Costume Tips To Make You The Life, Or Death, Of The Halloween Party

MTV News experiments on its interns with everyday items, expert help.

Has Halloween crept up on you again this year? You have no costume, you feel uninspired and the lines at the Halloween store make you want to punch the flaming gargoyle statue at the front entrance.

No need to fret. You can still be the life — or death — of the party without having to set foot in a Halloween shop. If you feel like dressing up as, say, Dog the Bounty Hunter, you can find a much cooler motorcycle jacket at a Salvation Army store than that cheap plastic one at your local costume shop.

Just think of your favorite monster or celebrity, find a picture on the Internet and head to the local thrift store or mall.

For the best makeup at the party, book an appointment now at the nearest MAC makeup counter. For $40 and up, they’ll create whatever design you want — from Marie Antoinette to the ghost from “The Grudge” — and you’ll feel pampered like a star too.

“It’s an easy way to get an easy Halloween look on a budget,” said Romero Jennings, senior artist at MAC Pro Team.

We dressed our MTV interns, Javier Rosario and Danielle Gallagher, as Davey Havok from AFI and the girl from “The Grudge,” respectively. It was a fun, creative process that involved a lot of digging for small items (tattoo sleeves are genius!) and getting the right accessories, like a creepy, longhaired Elvira-style wig for “Grudge” girl, which was so hairy it made us wonder if the Japanese ghost was lurking somewhere inside.

(Get creeped out with these photos from MTV News’ Halloween makeover.)

Most importantly, we used everyday materials like scissors, a black pencil or even baby powder, which can make your skin look dead.

Davey Havok:
Taking notes from the AFI video “Winter” (from their latest album, Decemberunderground), we knew we were going to have to get a wig and cut it to create Havok’s front flap of stick-straight hair.

The rocker wears a ton of makeup and punk-inspired clothing along with the tattoos up his arm, a lip ring and rubber black bracelets. We started at the legendary New York punk store Trash and Vaudeville with our picture in hand.

“Havok’s look is a good combination,” said buyer/manager Jimmy Webb. “It’s a little punk, and then he throws in a little goth and a twist of death metal. He stays androgynous and rock and roll, but all boy at the same time.”

Havok likes to wear ribbed shirts, suspenders and T-shirts with the names of bands like Skinny Puppy, :Wumpscut:, VNV Nation and Joy Division. We bought a skull-patterned ribbed shirt. Then we went to the Gap and purchased the Morrison jeans for $58.

For the makeup, Jennings piled on foundation, fake eyelashes and sparkling silver eye shadow, along with black fingernails. Rosario enjoyed the pampering.

“Guys should be girls and girls should be guys more often,” said Jennings. “I’m sure [Rosario is] going to look at girls in a different light now — like when his girlfriend is putting on her eyelashes, he’ll be patient and wait for her.”

Jennings describes Havok’s look as “goth Bowie,” and while Havok may make it seem easy, it’s the result of a long process of personal decisions and favorite finds collected over the years.

We added a ball-chain necklace with a heart pendant, a studded belt, a pair of Converse sneakers and tattooed arm sleeves. With a pair of scissors, we cut the wig to leave only the long hair flowing in front. Then we dyed a piece of hair with blond paint to give some highlights.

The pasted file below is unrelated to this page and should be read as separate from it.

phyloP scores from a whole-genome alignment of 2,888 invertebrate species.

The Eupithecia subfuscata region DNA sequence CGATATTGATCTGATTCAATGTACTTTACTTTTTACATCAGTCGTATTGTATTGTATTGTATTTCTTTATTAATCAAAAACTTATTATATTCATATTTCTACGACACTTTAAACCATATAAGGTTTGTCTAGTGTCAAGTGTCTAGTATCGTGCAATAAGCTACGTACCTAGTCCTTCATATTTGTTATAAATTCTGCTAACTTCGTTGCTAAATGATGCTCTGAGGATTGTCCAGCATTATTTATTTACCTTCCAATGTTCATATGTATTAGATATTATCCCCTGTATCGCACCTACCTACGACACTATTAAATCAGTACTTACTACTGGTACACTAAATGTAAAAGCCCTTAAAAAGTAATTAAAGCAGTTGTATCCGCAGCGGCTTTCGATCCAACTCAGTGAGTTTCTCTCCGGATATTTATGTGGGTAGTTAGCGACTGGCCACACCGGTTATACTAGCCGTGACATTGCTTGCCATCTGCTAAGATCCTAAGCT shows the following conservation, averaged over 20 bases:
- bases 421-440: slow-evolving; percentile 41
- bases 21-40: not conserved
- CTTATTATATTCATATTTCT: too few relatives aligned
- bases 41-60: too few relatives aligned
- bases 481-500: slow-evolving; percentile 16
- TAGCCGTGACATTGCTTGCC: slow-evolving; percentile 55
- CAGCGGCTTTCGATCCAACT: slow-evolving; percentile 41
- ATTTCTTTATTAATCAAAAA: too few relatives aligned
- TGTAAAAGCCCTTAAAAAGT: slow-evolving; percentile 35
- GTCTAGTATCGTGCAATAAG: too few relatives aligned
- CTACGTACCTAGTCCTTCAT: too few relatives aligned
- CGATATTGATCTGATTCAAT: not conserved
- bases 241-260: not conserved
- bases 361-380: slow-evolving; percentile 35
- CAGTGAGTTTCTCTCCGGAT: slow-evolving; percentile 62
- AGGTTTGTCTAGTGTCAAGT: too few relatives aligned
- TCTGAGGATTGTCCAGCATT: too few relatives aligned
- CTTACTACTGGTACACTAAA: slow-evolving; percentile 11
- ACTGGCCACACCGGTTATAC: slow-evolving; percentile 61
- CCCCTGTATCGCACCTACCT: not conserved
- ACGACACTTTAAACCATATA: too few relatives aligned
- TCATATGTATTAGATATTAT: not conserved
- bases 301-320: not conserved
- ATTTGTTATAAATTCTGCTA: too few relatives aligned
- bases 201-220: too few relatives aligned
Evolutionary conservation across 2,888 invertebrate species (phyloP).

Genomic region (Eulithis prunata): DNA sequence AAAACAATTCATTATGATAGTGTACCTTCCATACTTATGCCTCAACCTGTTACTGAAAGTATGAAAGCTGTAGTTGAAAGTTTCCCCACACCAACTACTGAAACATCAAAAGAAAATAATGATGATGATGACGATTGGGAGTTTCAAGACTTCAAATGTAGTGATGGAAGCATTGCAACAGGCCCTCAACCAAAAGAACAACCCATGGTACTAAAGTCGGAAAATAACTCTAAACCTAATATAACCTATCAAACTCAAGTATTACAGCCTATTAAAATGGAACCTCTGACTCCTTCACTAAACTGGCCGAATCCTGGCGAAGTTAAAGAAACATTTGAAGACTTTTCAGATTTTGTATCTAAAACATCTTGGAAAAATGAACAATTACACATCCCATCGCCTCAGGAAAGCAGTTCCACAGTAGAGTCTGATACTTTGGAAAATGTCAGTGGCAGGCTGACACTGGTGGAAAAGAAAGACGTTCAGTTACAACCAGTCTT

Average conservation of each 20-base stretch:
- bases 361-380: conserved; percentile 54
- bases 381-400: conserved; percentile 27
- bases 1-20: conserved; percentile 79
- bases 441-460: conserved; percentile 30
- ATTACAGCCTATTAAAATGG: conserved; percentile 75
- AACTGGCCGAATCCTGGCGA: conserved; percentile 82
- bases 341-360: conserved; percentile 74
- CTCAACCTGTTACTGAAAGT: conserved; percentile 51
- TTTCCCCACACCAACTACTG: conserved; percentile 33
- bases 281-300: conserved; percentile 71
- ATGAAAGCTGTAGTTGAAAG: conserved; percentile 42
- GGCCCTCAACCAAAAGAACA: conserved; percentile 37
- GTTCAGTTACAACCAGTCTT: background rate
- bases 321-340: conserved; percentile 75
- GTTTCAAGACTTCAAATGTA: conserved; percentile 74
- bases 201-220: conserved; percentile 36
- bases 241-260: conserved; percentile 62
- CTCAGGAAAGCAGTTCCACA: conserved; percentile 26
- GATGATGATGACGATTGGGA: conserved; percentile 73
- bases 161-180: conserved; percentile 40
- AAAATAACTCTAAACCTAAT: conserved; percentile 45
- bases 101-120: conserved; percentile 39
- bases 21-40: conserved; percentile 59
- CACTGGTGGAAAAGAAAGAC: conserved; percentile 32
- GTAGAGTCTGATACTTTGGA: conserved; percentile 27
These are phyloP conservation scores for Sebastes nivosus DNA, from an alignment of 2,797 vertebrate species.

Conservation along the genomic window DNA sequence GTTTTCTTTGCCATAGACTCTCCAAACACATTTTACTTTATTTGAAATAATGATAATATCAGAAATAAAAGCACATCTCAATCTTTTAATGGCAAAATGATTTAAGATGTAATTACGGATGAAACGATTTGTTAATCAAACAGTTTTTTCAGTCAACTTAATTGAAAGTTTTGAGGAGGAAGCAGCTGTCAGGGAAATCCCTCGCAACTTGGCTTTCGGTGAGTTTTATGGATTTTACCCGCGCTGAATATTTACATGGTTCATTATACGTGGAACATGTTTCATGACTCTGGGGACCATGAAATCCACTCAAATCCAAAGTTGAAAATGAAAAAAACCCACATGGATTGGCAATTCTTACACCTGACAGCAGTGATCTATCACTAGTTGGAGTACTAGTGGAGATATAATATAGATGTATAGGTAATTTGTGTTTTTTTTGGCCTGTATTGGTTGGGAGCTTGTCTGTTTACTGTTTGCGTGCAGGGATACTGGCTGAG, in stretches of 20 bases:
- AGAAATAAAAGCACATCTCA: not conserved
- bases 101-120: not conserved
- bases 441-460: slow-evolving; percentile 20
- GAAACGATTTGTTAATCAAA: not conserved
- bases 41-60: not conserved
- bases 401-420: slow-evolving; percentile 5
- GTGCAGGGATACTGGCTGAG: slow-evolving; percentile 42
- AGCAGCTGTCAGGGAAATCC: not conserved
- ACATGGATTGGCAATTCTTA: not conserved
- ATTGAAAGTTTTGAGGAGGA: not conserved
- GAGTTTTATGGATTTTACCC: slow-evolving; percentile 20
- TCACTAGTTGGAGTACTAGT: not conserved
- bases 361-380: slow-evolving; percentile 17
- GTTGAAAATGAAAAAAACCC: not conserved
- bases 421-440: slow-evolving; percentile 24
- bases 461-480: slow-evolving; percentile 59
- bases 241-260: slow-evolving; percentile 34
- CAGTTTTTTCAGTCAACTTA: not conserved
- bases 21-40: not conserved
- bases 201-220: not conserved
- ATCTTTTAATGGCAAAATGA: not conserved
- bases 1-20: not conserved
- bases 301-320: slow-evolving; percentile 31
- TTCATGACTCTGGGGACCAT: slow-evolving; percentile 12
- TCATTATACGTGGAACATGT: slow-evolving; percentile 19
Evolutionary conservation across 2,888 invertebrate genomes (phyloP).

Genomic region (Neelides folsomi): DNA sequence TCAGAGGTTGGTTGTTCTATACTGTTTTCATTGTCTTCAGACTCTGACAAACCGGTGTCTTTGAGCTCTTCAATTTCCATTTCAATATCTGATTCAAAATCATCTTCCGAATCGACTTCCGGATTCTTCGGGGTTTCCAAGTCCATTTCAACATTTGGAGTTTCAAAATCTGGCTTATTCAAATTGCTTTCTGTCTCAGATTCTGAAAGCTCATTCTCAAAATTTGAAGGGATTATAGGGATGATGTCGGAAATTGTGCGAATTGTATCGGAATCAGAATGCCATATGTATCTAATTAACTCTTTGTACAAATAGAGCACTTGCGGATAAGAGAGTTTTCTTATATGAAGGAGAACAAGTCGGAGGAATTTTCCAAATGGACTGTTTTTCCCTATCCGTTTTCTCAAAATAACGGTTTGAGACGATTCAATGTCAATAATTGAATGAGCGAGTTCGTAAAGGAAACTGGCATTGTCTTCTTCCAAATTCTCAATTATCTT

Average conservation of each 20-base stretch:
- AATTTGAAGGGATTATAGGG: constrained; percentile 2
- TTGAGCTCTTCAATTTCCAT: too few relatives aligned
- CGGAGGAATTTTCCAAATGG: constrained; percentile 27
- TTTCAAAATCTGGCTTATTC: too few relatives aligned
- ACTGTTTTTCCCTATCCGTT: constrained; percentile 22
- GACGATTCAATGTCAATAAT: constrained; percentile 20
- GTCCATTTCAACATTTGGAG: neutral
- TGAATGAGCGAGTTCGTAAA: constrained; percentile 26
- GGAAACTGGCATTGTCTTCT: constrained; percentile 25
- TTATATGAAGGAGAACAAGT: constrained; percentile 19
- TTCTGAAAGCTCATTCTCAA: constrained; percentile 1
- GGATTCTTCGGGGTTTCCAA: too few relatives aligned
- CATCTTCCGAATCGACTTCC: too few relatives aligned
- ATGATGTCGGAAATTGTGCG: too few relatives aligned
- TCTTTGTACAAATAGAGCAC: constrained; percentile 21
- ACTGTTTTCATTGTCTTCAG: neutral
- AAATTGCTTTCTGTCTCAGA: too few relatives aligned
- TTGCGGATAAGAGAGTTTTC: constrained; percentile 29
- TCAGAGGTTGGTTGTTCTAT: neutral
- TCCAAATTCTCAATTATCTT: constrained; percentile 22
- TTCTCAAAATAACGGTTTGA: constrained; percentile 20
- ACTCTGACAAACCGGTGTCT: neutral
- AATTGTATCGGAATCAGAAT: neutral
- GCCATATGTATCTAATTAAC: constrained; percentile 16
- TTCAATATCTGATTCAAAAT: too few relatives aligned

Rosario’s verdict: “I feel man-tastic!”

“Grudge” Girl:
The makeup is what transforms Gallagher into the dark monster. Jennings started out with some lash glue to give Gallagher a “sticky, yucky” look, then he worked on giving her big black eyes and circles with a fluid black pencil.

“It’s great coming to work and getting to dress up like death,” Gallagher joked. “It’s awesome. This is exactly what I want to be on Halloween.”

Jennings used white and metallic powder to give Gallagher that death look. “She’s metal and she’s death,” he said. “Together, she’s death metal.”

Gallagher couldn’t help going to the bathroom to take a look at her now-dead face, and she came back a little creeped-out.

“When Romero was doing my makeup, it felt weird because I couldn’t see it,” she said. “But then, when I looked in the mirror, I was like, ‘Wow.’ ”

She slipped into a white dress that we purchased at Le Château, painted her nails and toenails with black polish and put on the Elvira wig, which we got at a costume store (OK, so we broke one rule). The “Grudge” girl is barefoot, so no worries there.

At first, Gallagher was a little uncomfortable opening her mouth to create the scary face that the “Grudge” girl makes, but pretty soon, she felt more comfortable with it and was croaking away.

Outside in Times Square, she definitely scared off a few tourists, and one panhandler was convinced.

“Is it Halloween today?” he asked.

Where to go:
Grudge Girl costume:
White lace dress, Le Château; Elvira wig, Ricky’s NYC; black satin Rimmel lycra nail polish, Walgreens Makeup from MAC store counter

Davey Havok costume:
Sof Sole skull laces, Famous Footwear; Morrison jeans, the Gap; magnetic earrings, silver ring, black rubber bracelets and fingerless black gloves, St. Marks Place street vendor; black studded belt, silver-heart chain necklace and fishnet skull shirt, Trash and Vaudeville; black Converse All-Stars, Modell’s; black satin Rimmel lycra nail polish, Walgreens; magnetic lip ring, wig, tattoo sleeves and blond hair coloring, Halloween Adventure Makeup from MAC store counter